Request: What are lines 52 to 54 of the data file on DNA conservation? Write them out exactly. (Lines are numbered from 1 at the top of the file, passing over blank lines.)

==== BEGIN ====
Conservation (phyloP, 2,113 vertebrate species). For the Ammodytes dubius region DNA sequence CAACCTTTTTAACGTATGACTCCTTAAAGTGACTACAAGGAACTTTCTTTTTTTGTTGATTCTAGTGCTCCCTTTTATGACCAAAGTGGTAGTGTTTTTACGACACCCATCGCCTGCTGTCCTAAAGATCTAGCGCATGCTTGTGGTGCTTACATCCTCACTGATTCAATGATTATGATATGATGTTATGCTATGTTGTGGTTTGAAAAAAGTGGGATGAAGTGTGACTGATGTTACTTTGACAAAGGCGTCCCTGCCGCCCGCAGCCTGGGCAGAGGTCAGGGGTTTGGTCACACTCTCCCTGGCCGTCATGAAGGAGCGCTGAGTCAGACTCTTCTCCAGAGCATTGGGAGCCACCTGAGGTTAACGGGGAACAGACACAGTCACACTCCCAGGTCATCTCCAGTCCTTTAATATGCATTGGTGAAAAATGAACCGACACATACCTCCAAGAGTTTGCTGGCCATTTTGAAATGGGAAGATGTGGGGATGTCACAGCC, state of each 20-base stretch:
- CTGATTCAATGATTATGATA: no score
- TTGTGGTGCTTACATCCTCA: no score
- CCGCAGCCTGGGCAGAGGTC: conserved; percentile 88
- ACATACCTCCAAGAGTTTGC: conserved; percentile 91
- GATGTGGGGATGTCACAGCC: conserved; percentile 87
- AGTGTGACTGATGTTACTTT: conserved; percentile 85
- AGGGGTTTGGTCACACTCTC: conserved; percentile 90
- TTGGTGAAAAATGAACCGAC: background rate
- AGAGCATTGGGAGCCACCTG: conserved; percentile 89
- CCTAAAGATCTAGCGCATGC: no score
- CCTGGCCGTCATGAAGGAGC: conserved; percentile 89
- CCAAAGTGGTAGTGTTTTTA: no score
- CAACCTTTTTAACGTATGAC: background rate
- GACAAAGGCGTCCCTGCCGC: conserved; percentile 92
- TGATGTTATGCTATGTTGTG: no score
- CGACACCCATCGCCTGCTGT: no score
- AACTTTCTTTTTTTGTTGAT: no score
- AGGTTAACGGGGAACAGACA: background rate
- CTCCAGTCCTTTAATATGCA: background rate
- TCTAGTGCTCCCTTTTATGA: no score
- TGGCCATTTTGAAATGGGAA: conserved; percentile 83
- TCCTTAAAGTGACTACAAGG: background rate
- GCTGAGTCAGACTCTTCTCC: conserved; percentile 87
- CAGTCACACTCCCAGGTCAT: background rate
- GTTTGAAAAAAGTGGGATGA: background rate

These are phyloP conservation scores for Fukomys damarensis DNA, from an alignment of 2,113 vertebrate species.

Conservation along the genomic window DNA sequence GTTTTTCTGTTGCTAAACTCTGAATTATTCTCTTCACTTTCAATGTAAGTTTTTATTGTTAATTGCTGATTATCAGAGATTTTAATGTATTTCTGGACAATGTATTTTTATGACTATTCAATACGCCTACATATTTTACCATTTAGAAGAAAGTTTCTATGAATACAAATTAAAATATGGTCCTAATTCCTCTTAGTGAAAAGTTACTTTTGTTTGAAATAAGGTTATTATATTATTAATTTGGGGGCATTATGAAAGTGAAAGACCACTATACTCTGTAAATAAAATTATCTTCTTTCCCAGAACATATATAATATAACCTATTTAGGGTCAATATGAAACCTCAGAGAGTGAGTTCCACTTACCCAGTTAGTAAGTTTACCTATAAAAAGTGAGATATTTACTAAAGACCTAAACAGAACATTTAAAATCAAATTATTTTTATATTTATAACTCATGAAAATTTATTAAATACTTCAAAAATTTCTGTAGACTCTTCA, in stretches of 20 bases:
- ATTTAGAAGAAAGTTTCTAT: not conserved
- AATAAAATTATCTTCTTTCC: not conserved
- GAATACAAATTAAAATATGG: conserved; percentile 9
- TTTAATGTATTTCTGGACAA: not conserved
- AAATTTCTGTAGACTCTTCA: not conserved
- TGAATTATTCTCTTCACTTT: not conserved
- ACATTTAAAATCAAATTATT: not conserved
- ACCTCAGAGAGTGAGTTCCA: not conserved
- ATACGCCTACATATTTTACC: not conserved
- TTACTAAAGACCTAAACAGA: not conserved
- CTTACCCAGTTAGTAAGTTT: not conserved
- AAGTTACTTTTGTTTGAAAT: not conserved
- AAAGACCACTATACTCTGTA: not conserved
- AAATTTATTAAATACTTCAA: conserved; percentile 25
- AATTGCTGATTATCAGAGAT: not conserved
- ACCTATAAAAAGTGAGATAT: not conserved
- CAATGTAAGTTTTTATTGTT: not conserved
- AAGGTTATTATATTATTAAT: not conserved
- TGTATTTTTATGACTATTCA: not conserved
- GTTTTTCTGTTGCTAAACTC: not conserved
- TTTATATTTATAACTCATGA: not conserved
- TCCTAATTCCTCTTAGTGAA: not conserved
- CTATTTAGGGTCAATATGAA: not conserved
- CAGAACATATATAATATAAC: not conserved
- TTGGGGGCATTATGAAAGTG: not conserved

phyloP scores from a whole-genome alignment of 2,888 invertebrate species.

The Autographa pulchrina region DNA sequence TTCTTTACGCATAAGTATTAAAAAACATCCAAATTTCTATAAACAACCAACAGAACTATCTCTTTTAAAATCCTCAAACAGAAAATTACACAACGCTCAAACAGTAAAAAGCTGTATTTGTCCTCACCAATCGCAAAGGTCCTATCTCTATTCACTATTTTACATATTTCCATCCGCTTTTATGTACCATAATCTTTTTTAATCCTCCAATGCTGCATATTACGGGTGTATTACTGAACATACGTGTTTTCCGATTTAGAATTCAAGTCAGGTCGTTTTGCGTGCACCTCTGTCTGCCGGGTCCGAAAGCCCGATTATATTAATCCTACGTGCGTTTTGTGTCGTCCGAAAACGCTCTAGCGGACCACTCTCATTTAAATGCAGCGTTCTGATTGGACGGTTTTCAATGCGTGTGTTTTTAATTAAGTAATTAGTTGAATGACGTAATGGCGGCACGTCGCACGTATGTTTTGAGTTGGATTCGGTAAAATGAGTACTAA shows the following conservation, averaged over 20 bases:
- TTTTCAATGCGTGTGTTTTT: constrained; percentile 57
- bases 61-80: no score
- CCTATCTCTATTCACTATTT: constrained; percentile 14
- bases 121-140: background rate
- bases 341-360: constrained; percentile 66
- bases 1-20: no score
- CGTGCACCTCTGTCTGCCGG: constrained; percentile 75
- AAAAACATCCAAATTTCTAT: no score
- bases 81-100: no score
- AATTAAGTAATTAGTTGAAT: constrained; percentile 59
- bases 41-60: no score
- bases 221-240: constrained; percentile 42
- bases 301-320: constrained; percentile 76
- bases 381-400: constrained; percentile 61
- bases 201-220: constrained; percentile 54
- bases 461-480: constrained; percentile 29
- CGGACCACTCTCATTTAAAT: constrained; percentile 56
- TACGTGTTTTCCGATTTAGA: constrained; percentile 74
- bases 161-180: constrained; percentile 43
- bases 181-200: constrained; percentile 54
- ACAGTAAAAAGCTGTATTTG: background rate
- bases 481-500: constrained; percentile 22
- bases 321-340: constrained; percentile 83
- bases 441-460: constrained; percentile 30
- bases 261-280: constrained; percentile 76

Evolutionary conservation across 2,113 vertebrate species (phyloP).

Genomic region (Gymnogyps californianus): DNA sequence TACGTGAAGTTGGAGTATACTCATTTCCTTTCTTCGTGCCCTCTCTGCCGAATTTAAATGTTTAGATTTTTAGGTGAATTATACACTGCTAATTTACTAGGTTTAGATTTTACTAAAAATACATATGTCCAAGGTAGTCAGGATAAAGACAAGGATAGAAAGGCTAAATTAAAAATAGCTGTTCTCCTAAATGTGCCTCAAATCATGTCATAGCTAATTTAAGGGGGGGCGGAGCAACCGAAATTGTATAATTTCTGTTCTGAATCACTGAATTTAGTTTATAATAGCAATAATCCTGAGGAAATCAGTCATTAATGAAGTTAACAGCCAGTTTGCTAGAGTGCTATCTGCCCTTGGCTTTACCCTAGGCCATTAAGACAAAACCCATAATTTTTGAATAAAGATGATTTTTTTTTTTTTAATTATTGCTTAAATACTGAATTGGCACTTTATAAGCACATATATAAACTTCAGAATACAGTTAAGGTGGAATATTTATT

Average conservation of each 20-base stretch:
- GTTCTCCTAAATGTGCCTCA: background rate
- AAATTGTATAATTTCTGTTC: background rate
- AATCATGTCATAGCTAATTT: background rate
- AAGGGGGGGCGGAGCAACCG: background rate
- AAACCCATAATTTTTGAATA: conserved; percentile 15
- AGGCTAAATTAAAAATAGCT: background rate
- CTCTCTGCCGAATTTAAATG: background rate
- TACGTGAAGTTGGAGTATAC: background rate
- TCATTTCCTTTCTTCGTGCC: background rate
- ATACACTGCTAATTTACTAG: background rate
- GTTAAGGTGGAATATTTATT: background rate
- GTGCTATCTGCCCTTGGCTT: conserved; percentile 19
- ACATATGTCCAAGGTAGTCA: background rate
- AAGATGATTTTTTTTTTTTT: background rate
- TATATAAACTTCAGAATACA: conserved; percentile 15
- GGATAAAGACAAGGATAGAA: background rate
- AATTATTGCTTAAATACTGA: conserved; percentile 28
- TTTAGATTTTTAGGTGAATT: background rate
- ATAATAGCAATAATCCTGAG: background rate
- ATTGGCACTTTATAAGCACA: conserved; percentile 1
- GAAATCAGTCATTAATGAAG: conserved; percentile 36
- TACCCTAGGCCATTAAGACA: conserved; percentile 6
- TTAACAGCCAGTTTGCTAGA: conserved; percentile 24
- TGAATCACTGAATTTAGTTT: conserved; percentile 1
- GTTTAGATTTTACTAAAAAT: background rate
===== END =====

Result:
- CAGAACATATATAATATAAC: not conserved
- TTGGGGGCATTATGAAAGTG: not conserved

phyloP scores from a whole-genome alignment of 2,888 invertebrate species.